In Eliza Scidmore’s day, residents complained about the “pestilential swamp” along the Potomac riverbank, near the Washington Monument. Everyone called the marshy area the Potomac flats.
It was a tidal wetlands that for many years served as a place of run-off for sewage and refuse carried by the Washington City Canal. The canal, which ran parallel to the northern edge of the National Mall, had been built as a major commercial waterway to carry goods into the city. But it fell into disuse and became an eyesore in the middle of the capital. During the blitz of city improvements under “Boss” Shepherd in the 1870s, the canal was paved over and is now Constitution Avenue.
As a longtime Washington resident, Eliza Scidmore followed the efforts to clean up the flats and fill in the land. The work began in the 1880s and continued beyond the turn of the century.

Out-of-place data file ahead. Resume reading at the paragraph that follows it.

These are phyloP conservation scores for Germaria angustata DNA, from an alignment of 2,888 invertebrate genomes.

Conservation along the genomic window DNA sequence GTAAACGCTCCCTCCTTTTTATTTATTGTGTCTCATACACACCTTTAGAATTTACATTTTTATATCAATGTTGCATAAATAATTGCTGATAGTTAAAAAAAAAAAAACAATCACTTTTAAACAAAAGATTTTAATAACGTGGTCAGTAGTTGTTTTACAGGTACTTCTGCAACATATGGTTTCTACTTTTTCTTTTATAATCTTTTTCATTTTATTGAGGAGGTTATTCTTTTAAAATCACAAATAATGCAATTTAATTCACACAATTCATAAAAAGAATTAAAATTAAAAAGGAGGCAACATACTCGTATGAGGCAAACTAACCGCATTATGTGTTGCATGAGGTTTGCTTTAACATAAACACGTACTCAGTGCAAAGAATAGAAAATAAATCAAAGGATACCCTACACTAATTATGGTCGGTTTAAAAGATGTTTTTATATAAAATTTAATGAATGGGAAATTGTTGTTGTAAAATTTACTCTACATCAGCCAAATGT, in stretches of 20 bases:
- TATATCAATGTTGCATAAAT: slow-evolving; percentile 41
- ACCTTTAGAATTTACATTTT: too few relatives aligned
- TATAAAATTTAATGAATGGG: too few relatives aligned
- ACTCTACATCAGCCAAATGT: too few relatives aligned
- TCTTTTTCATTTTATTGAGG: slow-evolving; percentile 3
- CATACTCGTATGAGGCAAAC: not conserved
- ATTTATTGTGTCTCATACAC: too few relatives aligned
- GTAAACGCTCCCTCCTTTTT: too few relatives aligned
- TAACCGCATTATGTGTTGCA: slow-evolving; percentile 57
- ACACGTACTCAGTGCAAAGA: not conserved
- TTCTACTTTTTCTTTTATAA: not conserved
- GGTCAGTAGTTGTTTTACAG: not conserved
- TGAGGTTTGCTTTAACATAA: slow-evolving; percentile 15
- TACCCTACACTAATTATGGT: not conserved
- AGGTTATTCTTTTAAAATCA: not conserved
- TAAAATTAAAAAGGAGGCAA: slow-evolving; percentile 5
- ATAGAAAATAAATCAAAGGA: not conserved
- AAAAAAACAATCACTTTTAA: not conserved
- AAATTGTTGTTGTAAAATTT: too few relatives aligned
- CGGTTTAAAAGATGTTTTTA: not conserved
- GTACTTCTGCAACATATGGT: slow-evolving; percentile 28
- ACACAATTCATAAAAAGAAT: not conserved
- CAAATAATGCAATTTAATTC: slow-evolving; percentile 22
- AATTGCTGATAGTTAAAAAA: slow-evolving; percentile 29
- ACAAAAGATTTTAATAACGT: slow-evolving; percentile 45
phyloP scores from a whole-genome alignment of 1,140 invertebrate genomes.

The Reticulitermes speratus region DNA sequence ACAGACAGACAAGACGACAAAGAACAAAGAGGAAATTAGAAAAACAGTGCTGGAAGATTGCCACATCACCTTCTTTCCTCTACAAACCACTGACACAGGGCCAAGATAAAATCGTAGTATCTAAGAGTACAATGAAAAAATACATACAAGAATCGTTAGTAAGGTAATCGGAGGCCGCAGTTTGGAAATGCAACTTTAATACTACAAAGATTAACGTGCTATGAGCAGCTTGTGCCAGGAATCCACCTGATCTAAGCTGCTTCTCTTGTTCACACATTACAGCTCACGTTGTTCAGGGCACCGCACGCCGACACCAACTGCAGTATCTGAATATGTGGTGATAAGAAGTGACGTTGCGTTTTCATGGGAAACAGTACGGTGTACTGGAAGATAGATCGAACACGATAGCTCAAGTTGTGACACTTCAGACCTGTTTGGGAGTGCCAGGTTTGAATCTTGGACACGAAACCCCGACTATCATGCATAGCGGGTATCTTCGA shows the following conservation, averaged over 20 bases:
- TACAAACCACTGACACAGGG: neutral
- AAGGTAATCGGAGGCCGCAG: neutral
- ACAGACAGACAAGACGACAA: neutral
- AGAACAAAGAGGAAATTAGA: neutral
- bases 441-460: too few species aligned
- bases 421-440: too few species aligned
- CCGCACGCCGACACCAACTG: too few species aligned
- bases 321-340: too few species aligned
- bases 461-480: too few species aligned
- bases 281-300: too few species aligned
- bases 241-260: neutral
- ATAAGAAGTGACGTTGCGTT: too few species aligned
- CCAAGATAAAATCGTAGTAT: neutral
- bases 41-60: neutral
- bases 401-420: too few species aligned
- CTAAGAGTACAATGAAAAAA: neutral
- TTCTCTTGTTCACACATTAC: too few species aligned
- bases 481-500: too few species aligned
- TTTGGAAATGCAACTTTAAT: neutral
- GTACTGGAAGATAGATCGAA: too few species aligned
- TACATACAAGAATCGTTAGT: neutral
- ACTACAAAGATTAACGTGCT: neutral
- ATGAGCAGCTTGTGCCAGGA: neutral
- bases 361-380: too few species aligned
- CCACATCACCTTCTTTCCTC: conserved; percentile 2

The Army Corps of Engineers decided to kill two birds with one stone by filling in the swampy flats with soil removed during dredging operations in the Potomac River. The filled-in land eventually gave the city more than 600 acres of land for public use. The reclaimed area extended the National Mall by a mile west of the Washington Monument. Today, the Lincoln Memorial occupies the spot at the far end.
The project also created the reservoir we know as the Tidal Basin. Shaped like a four-leaf clover, it was designed with sluices that opened and closed at the changing of the tides to allow the free flow of freshwater between the Potomac and the Washington Channel. The Jefferson Memorial was later added to an island at one end of the Tidal Basin.
That landscape — a former “swamp” — also became the site of the city’s now world-famous Japanese cherry trees, an idea Eliza Scidmore carried home from Japan after she began traveling there in the 1880s.